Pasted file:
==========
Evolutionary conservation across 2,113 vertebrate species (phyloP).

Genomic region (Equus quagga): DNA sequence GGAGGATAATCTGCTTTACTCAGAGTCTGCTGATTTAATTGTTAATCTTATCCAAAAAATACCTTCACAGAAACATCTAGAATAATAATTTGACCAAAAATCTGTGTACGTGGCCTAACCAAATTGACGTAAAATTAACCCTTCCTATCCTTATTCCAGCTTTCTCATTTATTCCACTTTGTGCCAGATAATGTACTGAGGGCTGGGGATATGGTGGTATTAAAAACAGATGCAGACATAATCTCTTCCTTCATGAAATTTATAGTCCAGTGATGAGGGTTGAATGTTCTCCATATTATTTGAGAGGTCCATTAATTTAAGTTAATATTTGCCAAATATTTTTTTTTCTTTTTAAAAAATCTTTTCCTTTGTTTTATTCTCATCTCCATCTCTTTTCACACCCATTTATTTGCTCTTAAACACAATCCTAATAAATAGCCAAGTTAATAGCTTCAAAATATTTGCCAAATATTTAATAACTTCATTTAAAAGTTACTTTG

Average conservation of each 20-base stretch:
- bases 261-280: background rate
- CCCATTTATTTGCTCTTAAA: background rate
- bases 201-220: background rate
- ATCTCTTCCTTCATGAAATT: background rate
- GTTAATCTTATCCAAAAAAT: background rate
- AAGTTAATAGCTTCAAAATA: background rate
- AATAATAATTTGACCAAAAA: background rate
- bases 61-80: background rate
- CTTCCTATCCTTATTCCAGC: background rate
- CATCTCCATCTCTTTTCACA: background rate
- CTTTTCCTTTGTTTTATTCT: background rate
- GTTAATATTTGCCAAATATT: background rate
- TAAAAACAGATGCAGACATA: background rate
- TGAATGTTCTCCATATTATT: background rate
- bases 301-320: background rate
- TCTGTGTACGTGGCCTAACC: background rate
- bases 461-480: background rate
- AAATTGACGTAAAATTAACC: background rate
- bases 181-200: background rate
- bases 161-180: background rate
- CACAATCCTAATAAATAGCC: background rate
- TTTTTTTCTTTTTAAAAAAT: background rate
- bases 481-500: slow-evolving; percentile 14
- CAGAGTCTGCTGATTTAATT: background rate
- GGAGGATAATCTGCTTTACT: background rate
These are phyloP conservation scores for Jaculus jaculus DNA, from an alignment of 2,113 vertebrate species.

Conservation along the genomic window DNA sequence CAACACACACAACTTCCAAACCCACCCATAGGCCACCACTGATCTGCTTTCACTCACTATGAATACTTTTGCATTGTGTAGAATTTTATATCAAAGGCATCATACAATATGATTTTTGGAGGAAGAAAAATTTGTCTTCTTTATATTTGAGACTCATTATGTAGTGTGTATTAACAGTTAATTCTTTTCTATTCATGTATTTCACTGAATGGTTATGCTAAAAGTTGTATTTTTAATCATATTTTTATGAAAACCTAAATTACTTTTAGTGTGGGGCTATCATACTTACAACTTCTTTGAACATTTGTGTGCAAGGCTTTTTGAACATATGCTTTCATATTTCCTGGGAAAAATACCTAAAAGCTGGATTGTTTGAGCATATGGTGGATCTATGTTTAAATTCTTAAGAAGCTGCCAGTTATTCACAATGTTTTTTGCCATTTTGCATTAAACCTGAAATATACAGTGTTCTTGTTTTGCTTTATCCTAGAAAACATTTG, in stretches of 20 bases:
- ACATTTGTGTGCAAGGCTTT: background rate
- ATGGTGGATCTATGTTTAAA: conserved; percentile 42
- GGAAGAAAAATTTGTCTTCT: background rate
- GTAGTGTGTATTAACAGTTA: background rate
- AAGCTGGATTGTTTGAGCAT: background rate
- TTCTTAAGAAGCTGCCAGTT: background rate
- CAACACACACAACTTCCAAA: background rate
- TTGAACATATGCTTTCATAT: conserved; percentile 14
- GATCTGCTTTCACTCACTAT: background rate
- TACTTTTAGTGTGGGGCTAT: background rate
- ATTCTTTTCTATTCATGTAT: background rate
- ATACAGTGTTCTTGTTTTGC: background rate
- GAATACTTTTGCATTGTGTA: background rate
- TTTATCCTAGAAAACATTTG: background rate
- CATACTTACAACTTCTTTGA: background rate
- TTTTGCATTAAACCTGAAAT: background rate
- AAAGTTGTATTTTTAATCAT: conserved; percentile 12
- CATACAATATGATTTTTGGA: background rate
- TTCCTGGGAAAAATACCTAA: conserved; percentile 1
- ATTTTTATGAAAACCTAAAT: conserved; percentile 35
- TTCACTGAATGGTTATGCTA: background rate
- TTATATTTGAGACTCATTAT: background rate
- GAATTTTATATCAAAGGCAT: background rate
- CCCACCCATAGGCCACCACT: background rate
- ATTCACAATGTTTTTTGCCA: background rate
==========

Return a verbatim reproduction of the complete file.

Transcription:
Evolutionary conservation across 2,113 vertebrate species (phyloP).

Genomic region (Equus quagga): DNA sequence GGAGGATAATCTGCTTTACTCAGAGTCTGCTGATTTAATTGTTAATCTTATCCAAAAAATACCTTCACAGAAACATCTAGAATAATAATTTGACCAAAAATCTGTGTACGTGGCCTAACCAAATTGACGTAAAATTAACCCTTCCTATCCTTATTCCAGCTTTCTCATTTATTCCACTTTGTGCCAGATAATGTACTGAGGGCTGGGGATATGGTGGTATTAAAAACAGATGCAGACATAATCTCTTCCTTCATGAAATTTATAGTCCAGTGATGAGGGTTGAATGTTCTCCATATTATTTGAGAGGTCCATTAATTTAAGTTAATATTTGCCAAATATTTTTTTTTCTTTTTAAAAAATCTTTTCCTTTGTTTTATTCTCATCTCCATCTCTTTTCACACCCATTTATTTGCTCTTAAACACAATCCTAATAAATAGCCAAGTTAATAGCTTCAAAATATTTGCCAAATATTTAATAACTTCATTTAAAAGTTACTTTG

Average conservation of each 20-base stretch:
- bases 261-280: background rate
- CCCATTTATTTGCTCTTAAA: background rate
- bases 201-220: background rate
- ATCTCTTCCTTCATGAAATT: background rate
- GTTAATCTTATCCAAAAAAT: background rate
- AAGTTAATAGCTTCAAAATA: background rate
- AATAATAATTTGACCAAAAA: background rate
- bases 61-80: background rate
- CTTCCTATCCTTATTCCAGC: background rate
- CATCTCCATCTCTTTTCACA: background rate
- CTTTTCCTTTGTTTTATTCT: background rate
- GTTAATATTTGCCAAATATT: background rate
- TAAAAACAGATGCAGACATA: background rate
- TGAATGTTCTCCATATTATT: background rate
- bases 301-320: background rate
- TCTGTGTACGTGGCCTAACC: background rate
- bases 461-480: background rate
- AAATTGACGTAAAATTAACC: background rate
- bases 181-200: background rate
- bases 161-180: background rate
- CACAATCCTAATAAATAGCC: background rate
- TTTTTTTCTTTTTAAAAAAT: background rate
- bases 481-500: slow-evolving; percentile 14
- CAGAGTCTGCTGATTTAATT: background rate
- GGAGGATAATCTGCTTTACT: background rate
These are phyloP conservation scores for Jaculus jaculus DNA, from an alignment of 2,113 vertebrate species.

Conservation along the genomic window DNA sequence CAACACACACAACTTCCAAACCCACCCATAGGCCACCACTGATCTGCTTTCACTCACTATGAATACTTTTGCATTGTGTAGAATTTTATATCAAAGGCATCATACAATATGATTTTTGGAGGAAGAAAAATTTGTCTTCTTTATATTTGAGACTCATTATGTAGTGTGTATTAACAGTTAATTCTTTTCTATTCATGTATTTCACTGAATGGTTATGCTAAAAGTTGTATTTTTAATCATATTTTTATGAAAACCTAAATTACTTTTAGTGTGGGGCTATCATACTTACAACTTCTTTGAACATTTGTGTGCAAGGCTTTTTGAACATATGCTTTCATATTTCCTGGGAAAAATACCTAAAAGCTGGATTGTTTGAGCATATGGTGGATCTATGTTTAAATTCTTAAGAAGCTGCCAGTTATTCACAATGTTTTTTGCCATTTTGCATTAAACCTGAAATATACAGTGTTCTTGTTTTGCTTTATCCTAGAAAACATTTG, in stretches of 20 bases:
- ACATTTGTGTGCAAGGCTTT: background rate
- ATGGTGGATCTATGTTTAAA: conserved; percentile 42
- GGAAGAAAAATTTGTCTTCT: background rate
- GTAGTGTGTATTAACAGTTA: background rate
- AAGCTGGATTGTTTGAGCAT: background rate
- TTCTTAAGAAGCTGCCAGTT: background rate
- CAACACACACAACTTCCAAA: background rate
- TTGAACATATGCTTTCATAT: conserved; percentile 14
- GATCTGCTTTCACTCACTAT: background rate
- TACTTTTAGTGTGGGGCTAT: background rate
- ATTCTTTTCTATTCATGTAT: background rate
- ATACAGTGTTCTTGTTTTGC: background rate
- GAATACTTTTGCATTGTGTA: background rate
- TTTATCCTAGAAAACATTTG: background rate
- CATACTTACAACTTCTTTGA: background rate
- TTTTGCATTAAACCTGAAAT: background rate
- AAAGTTGTATTTTTAATCAT: conserved; percentile 12
- CATACAATATGATTTTTGGA: background rate
- TTCCTGGGAAAAATACCTAA: conserved; percentile 1
- ATTTTTATGAAAACCTAAAT: conserved; percentile 35
- TTCACTGAATGGTTATGCTA: background rate
- TTATATTTGAGACTCATTAT: background rate
- GAATTTTATATCAAAGGCAT: background rate
- CCCACCCATAGGCCACCACT: background rate
- ATTCACAATGTTTTTTGCCA: background rate